Brinck, Tore
    KTH, School of Chemical Science and Engineering (CHE), Chemistry, Physical Chemistry (closed 20110630).
    Hult, Karl
    KTH, Superseded Departments, Biochemistry and Biotechnology.
    Berglund, Per
    KTH, Superseded Departments, Biochemistry and Biotechnology.
    Michael-type additions catalyzed by a rationally redesigned lipase2004Conference paper (Refereed)
  • 11.
    Svedendahl, Maria
    et al.
    KTH, Superseded Departments, Biochemistry and Biotechnology.
    Branneby, Cecilia
    KTH, Superseded Departments, Biochemistry and Biotechnology.
    Carlqvist, Peter
    KTH, Superseded Departments, Chemistry.
    Hult, Karl
    KTH, Superseded Departments, Biochemistry and Biotechnology.
    Brinck, Tore
    KTH, Superseded Departments, Chemistry.
    Berglund, Per
    KTH, Superseded Departments, Biochemistry and Biotechnology.
    Expanding the Synthetic Scope of Hydrolytic Enzymes: Catalysis of Aldol- and Michael-Type Additions2004Conference paper (Refereed)
  • 12.
    Svedendahl, Maria
    et al.
    KTH, School of Biotechnology (BIO), Biochemistry.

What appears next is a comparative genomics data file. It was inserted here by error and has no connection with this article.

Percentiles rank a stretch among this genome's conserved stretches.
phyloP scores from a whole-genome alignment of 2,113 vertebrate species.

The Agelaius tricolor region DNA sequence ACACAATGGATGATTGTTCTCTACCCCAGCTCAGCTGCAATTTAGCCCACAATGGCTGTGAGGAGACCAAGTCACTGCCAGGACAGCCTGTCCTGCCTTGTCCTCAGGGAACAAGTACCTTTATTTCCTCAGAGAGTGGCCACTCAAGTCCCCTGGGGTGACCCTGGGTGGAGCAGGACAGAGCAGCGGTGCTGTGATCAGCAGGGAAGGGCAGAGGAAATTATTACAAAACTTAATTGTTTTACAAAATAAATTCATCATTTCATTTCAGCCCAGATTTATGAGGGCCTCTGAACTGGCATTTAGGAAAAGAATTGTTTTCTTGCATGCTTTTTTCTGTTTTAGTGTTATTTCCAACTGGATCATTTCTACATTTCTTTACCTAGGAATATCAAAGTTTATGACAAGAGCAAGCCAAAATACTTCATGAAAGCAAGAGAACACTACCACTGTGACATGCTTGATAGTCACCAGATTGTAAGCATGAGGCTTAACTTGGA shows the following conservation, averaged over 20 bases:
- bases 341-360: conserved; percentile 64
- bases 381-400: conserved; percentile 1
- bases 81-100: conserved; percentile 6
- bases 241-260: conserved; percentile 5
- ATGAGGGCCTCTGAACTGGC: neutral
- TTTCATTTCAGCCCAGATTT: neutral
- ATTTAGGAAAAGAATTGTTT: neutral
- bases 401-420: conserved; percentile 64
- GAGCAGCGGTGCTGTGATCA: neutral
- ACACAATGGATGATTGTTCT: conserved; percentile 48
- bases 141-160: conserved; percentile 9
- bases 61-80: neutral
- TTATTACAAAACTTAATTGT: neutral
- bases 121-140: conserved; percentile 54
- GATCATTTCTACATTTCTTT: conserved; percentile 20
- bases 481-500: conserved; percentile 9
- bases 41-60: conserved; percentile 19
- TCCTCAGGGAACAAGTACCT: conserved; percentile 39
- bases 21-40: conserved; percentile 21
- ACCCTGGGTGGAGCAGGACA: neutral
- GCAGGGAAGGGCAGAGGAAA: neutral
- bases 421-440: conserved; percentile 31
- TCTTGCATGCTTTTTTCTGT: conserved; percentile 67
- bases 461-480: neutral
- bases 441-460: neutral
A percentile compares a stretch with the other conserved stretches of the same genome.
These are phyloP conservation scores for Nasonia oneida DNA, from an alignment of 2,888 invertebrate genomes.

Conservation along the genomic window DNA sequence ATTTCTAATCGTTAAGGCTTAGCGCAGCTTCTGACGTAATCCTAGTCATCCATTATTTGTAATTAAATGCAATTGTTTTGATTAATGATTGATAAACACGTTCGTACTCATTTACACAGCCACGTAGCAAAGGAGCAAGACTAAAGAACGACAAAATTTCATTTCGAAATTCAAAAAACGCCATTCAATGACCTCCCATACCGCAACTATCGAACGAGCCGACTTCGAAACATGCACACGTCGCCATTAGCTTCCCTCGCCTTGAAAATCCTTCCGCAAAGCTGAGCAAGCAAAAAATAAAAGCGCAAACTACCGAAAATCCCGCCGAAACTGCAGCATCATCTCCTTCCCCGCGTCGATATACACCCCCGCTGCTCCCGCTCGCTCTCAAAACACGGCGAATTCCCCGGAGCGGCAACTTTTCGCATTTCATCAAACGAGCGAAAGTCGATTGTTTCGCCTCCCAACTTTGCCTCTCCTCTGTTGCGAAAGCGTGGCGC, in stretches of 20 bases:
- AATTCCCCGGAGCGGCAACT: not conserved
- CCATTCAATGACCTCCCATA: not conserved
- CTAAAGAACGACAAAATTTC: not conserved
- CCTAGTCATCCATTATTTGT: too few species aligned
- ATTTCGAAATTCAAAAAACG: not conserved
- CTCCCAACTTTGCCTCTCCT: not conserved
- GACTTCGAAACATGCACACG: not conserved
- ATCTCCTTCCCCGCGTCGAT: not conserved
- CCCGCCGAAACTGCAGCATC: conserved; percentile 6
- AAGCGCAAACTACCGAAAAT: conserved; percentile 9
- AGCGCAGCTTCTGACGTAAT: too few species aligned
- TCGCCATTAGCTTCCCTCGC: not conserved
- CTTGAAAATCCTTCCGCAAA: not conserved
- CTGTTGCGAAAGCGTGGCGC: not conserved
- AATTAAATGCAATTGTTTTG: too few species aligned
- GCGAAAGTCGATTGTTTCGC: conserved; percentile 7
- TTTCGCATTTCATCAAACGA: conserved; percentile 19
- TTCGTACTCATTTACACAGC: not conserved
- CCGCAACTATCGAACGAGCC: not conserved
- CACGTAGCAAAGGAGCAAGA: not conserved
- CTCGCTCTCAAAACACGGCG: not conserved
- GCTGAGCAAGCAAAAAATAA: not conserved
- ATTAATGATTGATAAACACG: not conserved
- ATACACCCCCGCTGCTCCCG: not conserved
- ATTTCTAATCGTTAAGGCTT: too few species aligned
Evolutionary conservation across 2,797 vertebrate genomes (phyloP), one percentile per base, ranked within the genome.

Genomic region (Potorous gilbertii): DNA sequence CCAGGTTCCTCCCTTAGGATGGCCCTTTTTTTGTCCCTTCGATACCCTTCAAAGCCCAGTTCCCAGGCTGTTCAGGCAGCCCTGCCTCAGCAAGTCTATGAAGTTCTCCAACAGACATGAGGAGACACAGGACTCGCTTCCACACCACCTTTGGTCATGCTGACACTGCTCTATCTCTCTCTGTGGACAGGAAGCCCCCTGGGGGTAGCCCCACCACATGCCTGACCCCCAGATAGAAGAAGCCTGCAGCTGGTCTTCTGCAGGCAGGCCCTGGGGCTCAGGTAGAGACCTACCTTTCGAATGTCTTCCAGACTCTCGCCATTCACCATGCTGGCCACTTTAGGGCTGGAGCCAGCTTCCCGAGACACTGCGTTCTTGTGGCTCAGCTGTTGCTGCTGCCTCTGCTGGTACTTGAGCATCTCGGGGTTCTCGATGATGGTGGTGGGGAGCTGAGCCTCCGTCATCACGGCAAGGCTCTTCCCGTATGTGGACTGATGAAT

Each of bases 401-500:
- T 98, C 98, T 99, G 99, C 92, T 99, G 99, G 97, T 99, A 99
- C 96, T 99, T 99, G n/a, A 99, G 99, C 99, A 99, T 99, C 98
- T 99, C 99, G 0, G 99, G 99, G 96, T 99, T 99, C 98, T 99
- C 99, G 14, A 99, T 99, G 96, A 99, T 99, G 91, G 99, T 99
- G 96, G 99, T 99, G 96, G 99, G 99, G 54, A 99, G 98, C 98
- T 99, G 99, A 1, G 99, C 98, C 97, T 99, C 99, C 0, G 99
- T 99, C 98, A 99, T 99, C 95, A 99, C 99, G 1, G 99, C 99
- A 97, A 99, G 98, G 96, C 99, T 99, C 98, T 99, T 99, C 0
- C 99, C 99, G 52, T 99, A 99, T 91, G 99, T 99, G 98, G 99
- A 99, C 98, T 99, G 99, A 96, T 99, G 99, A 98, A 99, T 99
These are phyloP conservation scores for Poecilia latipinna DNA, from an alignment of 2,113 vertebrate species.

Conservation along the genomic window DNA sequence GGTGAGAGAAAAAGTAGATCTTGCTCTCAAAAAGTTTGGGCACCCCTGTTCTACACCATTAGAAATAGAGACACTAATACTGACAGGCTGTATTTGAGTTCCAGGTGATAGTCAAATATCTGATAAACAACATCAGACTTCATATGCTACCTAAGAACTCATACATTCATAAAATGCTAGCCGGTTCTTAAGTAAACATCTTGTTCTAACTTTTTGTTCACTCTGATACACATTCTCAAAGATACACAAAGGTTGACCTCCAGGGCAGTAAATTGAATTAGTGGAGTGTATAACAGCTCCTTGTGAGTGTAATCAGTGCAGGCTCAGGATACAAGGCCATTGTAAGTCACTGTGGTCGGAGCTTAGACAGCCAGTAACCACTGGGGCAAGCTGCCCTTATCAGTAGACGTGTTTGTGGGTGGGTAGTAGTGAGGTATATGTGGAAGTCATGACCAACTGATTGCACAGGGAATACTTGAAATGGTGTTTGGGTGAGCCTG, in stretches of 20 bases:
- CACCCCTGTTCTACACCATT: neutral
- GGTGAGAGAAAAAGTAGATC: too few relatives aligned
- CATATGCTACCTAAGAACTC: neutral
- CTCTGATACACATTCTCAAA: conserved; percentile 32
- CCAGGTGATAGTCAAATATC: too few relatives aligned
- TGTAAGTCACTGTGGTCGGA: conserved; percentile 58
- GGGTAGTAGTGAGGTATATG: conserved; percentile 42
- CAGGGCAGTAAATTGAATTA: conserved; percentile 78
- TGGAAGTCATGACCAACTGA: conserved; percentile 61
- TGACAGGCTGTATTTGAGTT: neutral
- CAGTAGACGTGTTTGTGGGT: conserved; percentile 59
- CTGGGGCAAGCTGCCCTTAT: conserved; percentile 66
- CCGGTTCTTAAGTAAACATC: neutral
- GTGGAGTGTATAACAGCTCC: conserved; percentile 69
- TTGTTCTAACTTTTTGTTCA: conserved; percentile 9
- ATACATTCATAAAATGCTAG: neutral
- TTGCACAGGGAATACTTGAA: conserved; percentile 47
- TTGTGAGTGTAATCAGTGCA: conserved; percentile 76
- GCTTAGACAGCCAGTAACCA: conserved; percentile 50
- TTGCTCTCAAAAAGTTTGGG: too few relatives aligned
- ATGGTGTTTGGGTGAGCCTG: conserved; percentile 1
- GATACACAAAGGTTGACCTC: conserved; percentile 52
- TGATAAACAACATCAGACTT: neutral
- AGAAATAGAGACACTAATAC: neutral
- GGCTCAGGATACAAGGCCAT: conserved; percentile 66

Carlqvist, Peter
    KTH, School of Chemical Science and Engineering (CHE), Chemistry, Physical Chemistry.
    Branneby, Cecilia
    KTH, School of Biotechnology (BIO), Biochemistry.
    Allnér, Olof
    KTH, School of Chemical Science and Engineering (CHE), Chemistry, Physical Chemistry.
    Frise, Anton
    KTH, School of Chemical Science and Engineering (CHE), Chemistry, Physical Chemistry.
    Hult, Karl
    KTH, School of Biotechnology (BIO), Biochemistry.
    Berglund, Per
    KTH, School of Biotechnology (BIO), Biochemistry.
    Brinck, Tore
    Direct Epoxidation in Candida antarctica Lipase B Studied by Experiment and Theory2008In: ChemBioChem (Print), ISSN 1439-4227, E-ISSN 1439-7633, Vol. 9, no 15, p. 2443-2451Article in journal (Refereed)
    Abstract [en]